Glencore, which Reuters once called “the biggest company you never heard of,” is the successor to the trading firm founded in 1974 by Marc Rich, a Swiss financier who was controversially pardoned by former President Bill Clinton in the final hours of his administration. Rich was charged in 1983 with 51 counts of tax evasion and with buying oil from Iran during the hostage crisis; he fled to Switzerland and was on the FBI’s most-wanted list for decades. Glencore management had bought Rich out of the company in 1993, long before the pardon.

Glencore began acquiring stakes in copper and cobalt mines in 2007 worth billions of dollars in Congo, taking major risks to do so, Private Eye said. Among them: It “did not hesitate to partner with Dan Gertler,” an Israeli billionaire who was sanctioned a decade later by the US Treasury Department for amassing a fortune through corrupt mining deals in Congo by exploiting his relationship with the Kabila family, which had ruled the country for decades.

The current Congolese government is unwinding the country’s ties to Gertler, according to media reports. Gertler has denied wrongdoing and fought for the sanctions against him to be lifted.

The settlements that Glencore reached with the US, UK and Brazil focused on the firm’s conduct in South America and in Africa, including in mining concerns in Congo, according to court records filed in the US. But the documents didn’t appear to mention the firm’s relationship with Gertler, a review by MLex found.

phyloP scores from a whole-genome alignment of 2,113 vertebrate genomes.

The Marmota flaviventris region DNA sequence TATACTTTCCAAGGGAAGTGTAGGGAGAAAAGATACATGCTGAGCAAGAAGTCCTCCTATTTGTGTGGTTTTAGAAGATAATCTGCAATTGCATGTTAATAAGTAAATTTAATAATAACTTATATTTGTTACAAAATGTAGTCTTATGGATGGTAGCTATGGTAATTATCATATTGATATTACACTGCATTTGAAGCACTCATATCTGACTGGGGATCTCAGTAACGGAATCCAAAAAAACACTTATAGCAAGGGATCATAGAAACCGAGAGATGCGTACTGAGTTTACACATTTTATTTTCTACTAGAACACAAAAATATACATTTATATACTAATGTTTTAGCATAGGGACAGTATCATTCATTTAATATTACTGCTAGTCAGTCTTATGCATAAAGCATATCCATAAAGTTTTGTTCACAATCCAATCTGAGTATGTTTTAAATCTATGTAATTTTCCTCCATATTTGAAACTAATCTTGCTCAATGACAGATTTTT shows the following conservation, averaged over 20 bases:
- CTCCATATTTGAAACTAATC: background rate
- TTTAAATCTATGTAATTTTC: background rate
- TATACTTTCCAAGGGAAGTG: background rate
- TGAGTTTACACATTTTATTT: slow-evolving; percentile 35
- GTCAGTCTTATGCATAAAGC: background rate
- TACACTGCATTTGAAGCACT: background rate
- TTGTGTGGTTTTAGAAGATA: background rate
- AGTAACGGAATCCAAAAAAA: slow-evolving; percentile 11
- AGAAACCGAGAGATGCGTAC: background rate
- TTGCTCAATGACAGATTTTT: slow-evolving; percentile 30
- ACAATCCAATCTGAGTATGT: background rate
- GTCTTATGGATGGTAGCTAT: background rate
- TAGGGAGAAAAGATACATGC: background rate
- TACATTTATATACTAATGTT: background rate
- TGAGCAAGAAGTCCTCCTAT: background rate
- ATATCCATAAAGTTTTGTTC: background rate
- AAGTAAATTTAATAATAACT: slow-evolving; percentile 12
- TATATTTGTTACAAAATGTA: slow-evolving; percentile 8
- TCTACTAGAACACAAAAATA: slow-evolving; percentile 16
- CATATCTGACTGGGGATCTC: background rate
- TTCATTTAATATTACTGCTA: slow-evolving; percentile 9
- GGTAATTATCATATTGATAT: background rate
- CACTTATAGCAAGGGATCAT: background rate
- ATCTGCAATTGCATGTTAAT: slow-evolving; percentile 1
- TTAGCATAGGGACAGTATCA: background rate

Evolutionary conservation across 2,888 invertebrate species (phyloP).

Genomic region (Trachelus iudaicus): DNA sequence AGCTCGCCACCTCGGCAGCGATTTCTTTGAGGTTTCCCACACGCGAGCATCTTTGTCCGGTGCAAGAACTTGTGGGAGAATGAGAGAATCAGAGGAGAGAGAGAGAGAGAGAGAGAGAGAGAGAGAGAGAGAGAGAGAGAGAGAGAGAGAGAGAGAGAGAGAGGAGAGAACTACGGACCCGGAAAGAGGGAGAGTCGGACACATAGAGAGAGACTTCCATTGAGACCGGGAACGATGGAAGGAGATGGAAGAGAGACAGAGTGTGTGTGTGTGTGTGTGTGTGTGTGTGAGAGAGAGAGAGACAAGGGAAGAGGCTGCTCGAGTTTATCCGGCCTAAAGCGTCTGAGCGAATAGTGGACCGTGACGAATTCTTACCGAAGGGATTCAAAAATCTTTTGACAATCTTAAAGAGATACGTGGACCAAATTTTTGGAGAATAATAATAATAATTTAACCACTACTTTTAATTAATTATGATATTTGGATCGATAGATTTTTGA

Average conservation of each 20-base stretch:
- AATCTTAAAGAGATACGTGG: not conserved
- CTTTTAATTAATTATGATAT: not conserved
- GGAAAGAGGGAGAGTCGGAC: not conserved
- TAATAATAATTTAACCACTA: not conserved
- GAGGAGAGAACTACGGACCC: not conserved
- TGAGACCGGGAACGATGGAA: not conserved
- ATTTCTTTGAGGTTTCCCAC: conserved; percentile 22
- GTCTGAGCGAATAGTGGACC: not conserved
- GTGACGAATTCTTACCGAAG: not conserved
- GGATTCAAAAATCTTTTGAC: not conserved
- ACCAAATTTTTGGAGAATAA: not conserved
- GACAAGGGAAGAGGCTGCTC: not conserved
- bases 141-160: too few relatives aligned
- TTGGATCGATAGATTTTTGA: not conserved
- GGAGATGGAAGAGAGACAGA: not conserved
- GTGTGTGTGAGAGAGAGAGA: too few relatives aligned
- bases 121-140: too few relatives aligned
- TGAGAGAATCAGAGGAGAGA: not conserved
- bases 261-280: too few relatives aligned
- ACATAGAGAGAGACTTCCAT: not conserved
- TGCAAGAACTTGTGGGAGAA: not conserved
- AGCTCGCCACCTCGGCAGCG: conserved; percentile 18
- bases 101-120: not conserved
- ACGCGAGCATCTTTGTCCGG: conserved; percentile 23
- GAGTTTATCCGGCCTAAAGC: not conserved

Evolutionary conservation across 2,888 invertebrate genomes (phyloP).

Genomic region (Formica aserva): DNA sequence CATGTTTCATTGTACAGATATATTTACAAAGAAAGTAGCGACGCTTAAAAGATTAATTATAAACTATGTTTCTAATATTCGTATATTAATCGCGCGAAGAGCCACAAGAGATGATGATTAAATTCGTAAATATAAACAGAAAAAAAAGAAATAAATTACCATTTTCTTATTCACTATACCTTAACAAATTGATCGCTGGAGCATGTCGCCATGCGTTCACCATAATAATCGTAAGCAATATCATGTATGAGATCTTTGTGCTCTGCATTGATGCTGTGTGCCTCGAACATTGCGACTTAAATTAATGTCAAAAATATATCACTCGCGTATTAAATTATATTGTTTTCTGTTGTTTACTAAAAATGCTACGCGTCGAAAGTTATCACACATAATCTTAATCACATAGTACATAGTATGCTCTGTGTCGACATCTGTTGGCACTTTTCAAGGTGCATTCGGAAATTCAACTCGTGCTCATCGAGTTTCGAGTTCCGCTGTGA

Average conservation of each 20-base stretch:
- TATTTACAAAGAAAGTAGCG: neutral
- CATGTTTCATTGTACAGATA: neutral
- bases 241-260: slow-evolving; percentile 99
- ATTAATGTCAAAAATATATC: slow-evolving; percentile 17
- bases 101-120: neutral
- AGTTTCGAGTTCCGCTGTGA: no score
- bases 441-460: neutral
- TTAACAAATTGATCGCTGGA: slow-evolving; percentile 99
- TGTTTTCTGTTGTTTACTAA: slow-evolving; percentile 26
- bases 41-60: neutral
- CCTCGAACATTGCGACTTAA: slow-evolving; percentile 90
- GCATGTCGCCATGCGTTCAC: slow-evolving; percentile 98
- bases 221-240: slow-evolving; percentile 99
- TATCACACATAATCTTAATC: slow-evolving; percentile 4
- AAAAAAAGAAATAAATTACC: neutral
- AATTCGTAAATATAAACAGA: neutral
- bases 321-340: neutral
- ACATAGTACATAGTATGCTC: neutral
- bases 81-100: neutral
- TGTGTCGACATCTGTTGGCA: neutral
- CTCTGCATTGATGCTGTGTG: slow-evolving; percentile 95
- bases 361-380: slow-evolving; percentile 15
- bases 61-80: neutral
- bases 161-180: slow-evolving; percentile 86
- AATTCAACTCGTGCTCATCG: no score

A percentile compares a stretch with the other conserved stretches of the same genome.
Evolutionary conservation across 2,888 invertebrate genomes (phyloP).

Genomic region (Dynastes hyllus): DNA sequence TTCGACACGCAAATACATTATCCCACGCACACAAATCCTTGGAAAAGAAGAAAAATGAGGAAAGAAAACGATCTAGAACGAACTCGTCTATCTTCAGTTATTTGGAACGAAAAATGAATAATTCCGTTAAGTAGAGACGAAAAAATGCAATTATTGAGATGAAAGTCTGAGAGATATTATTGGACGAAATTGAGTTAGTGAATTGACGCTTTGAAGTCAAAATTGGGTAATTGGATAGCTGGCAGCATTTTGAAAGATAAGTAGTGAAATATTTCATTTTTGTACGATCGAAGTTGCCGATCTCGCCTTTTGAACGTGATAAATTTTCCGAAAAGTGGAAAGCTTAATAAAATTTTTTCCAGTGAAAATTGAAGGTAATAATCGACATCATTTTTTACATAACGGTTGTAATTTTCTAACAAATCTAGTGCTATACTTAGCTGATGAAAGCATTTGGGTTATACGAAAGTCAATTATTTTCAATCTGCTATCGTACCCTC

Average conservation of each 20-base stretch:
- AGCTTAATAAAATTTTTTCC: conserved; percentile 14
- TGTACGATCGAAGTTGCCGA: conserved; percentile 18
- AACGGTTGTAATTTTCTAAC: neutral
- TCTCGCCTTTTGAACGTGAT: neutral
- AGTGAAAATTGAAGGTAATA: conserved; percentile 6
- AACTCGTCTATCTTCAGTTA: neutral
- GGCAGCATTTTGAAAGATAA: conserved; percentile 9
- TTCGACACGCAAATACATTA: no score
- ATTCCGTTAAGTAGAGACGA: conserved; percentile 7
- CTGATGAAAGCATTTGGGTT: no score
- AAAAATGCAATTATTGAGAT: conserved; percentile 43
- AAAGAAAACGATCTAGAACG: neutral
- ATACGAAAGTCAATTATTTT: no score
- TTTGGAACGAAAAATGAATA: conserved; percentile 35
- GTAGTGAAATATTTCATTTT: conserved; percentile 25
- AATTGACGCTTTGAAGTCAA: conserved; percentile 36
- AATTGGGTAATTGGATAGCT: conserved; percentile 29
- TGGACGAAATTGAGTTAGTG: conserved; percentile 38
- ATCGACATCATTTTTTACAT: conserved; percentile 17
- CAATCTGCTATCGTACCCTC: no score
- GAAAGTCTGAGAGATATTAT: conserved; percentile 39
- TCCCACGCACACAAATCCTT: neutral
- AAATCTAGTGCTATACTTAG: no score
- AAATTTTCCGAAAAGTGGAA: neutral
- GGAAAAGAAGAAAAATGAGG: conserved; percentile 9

Allegations from Private Eye and media reports in the wake of a document leak known as the Paradise Papers provide a glimpse into Glencore’s activity in Congo and its reliance on Gertler to build its business in the central African country. In early 2017, before the US sanctions designation, Glencore bought Gertler out of his shares in the Congo mining interests in a deal widely reported in the media as the firm distancing itself from its controversial partner.

Gertler’s reputation was “already infamous” by the time Glencore began collaborating with him, Private Eye noted, citing, among other things, a 2001 United Nations expert report that had referred to his transactions in the diamond industry as a “nightmare” for the Congo government.

And Glencore secretly loaned Gertler $45 million after enlisting him to secure a mining agreement in Congo, according to 2017 reports by the Guardian and the International Consortium of Investigative Journalists that cited the Paradise Papers leak. Gertler was called in multiple times to deal with Congolese authorities over a mine stuck in negotiations over a joint-venture deal with a state-run mining firm; the deal went through in 2009 but Gertler kept an interest through the secret loan, which was repayable if the deal failed, the Guardian report said. The loan to Gertler was “made on commercial terms,” Glencore said at the time in response to ICIJ.

The Glencore mine in Congo is among the projects up for potential renegotiation as the current government reviews extractive deals made under Kabila, Bloomberg reported in April.